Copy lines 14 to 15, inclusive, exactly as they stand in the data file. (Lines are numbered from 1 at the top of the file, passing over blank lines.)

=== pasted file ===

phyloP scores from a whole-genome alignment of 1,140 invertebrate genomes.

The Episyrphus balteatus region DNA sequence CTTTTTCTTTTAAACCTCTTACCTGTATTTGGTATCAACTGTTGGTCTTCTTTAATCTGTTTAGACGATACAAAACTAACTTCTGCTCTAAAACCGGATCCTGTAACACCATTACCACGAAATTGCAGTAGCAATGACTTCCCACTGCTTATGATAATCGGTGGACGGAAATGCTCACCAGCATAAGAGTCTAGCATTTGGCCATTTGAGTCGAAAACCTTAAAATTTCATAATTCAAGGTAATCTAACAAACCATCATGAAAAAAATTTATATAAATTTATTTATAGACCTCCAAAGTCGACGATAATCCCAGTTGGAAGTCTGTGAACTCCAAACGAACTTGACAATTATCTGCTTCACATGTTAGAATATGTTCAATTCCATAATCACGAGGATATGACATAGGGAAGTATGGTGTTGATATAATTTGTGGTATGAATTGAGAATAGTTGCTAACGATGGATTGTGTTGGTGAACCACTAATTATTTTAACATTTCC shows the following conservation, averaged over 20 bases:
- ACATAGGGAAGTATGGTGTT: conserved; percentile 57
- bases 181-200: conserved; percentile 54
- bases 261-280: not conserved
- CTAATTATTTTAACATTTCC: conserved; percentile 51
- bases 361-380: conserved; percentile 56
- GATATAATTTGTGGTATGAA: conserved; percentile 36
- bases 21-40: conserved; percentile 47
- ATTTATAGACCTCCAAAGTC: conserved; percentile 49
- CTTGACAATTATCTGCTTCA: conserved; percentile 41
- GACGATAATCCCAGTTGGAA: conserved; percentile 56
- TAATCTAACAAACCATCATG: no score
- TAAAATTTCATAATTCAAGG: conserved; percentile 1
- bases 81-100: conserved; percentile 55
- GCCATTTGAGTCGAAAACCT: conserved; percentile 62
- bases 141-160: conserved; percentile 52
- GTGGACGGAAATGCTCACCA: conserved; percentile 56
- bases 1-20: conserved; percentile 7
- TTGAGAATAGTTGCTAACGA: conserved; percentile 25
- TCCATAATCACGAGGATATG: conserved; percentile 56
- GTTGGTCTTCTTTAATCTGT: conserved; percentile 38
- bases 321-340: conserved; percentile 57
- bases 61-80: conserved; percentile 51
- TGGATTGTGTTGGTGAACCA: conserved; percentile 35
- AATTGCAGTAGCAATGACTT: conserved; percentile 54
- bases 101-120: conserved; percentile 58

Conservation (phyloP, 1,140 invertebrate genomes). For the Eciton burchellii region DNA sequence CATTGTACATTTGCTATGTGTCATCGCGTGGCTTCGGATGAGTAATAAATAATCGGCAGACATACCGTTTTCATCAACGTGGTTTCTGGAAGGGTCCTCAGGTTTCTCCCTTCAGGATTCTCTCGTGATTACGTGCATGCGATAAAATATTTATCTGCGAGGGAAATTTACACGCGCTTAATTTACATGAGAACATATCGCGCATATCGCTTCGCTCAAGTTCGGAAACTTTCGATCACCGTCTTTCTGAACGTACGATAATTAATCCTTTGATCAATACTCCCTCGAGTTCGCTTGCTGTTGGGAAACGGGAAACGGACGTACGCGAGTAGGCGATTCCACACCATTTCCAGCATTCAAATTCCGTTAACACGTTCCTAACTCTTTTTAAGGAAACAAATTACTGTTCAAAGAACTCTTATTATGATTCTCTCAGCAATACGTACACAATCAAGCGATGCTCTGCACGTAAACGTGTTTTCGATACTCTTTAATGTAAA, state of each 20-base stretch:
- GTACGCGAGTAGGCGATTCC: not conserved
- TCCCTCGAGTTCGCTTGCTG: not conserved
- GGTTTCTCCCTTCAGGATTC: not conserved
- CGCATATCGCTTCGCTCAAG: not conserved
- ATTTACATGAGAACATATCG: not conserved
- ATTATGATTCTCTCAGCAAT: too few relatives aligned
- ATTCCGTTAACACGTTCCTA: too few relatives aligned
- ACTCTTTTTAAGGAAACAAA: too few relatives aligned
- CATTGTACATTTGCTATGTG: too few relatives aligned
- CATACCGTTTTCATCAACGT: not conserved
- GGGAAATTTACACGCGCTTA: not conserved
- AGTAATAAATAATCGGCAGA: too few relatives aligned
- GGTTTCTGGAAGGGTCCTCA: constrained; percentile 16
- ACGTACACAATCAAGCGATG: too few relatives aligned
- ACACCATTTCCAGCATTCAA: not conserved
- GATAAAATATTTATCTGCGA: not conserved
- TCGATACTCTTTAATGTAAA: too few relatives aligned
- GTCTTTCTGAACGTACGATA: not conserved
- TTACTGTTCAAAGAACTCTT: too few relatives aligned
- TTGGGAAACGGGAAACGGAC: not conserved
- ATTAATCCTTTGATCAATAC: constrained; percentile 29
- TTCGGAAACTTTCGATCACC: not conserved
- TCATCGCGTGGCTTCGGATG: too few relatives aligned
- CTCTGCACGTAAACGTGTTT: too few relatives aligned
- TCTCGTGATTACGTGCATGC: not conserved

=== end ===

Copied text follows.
- TAAAATTTCATAATTCAAGG: conserved; percentile 1
- bases 81-100: conserved; percentile 55